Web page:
- Chinese Students Encounter America, and: Tempered in the Revolutionary Furnace: China's Youth in the Rustication Movement
Qian Ning and Yihong Pan represent different generations of Chinese students and bring vastly different personal backgrounds to their valuable and varying accounts of the fate of Chinese students over the last forty years. While Pan covers late Maoism, from the 1960s to about 1980, and thus in a real sense is writing about the "victims" of the Cultural Revolution and the subsequent rustication movement—sometimes referred to as "the lost generation"—Qian is concerned with the reform period and the "beneficiaries" of Deng Xiaoping's initiatives to open China to the outside world and allow its students to study abroad. The contrast between these different generations is clear at many points in these books. For example, Pan discusses the case of Zheng Yi. Deprived of the right to wear a Mao badge in August 1966 because he represented the "enemy class," Zheng showed his loyalty to Mao by pinning the badge directly to the skin of his chest, only removing it after an infection made it impossible to continue (p. 28). Qian in turn notes the eagerness with which so many Chinese students took advantage of President Bush's executive order to remain in the United States after June 4, 1989.
Qian's family background makes him a member of the political elite. His father, Qian Qichen, is China's former foreign minister and a vice premier until his retirement in 2003. After doing undergraduate and graduate work in Chinese literature and poetry at Chinese People's University in Beijing in the first half of the 1980s he worked for People's Daily as a reporter. In September 1989 he moved on to graduate school at the University of Michigan on a journalism fellowship, staying for five years, teaching Chinese literature and doing the interviews for this book. After his return to China he worked as a business consultant. Qian's book was originally published in China in 1996 and quickly became a best seller. Pan, on the other hand, was born in 1953 to university-educated parents who were Party members and worked as researchers in an institute under a government ministry. Thus, while she was also a member of the urban elite, with a class background of "revolutionary cadre," her parents clearly did not possess the leading cadre political credentials that Qian's father did. Sent to Inner Mongolia in 1969 as an "educated youth" (or zhiqing), she was admitted to a university in Beijing in [End Page 158] 1974 and went to a Canadian university for a Ph.D. in Chinese history in 1984. She is currently a professor at Miami University of Ohio.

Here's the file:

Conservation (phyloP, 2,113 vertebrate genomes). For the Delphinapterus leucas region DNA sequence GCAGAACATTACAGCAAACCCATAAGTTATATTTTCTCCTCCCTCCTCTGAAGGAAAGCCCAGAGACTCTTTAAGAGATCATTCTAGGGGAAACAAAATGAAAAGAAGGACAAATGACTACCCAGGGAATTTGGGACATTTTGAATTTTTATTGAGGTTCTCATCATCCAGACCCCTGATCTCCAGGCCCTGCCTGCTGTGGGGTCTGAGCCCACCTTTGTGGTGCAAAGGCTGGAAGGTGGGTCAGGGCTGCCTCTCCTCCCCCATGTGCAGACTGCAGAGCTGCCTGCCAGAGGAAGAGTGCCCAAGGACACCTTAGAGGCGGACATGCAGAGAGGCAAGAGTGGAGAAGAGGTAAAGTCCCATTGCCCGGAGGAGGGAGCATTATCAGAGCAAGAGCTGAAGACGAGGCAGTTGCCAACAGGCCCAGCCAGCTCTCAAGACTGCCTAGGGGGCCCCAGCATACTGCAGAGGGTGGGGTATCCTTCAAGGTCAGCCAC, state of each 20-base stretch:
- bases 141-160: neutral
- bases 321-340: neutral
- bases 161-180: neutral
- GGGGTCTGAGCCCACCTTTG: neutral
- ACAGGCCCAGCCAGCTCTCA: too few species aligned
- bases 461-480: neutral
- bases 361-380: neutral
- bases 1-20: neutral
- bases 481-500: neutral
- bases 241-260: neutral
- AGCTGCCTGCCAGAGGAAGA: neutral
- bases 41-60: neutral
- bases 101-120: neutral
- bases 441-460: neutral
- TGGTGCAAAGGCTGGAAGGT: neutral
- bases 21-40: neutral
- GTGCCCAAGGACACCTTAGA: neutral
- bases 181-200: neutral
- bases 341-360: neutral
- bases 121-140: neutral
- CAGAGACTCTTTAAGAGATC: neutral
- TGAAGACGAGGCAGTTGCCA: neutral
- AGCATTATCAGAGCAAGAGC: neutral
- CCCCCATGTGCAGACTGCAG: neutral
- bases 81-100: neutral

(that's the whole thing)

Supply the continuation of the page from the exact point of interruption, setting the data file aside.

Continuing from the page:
Not surprisingly, given the varied backgrounds, current positions of the authors, and indeed the different purposes for writing these books, the two volumes are very different in approach and structure, albeit with some important similarities as well. Qian's book was intended for both an elite and a mass audience within China. On the mass level his book is addressed to young people eager to learn about the United States and what it was like to study there. He knew that many of his readers sought to emulate his success in gaining admission to a prestigious American university. On the elite level, and no doubt reflecting his privileged status as a taizi ("princeling"), his book is intended, albeit indirectly, to be part of the policy-making process, to offer correctives to policies he considers counterproductive to China's development strategy. Thus, early in his narrative he expresses his strong support for the decision to allow those with private financial means to study abroad (p. 28), and, in his final chapter, "To Return or to Stay," he is forcefully critical of the way many returnees have been treated...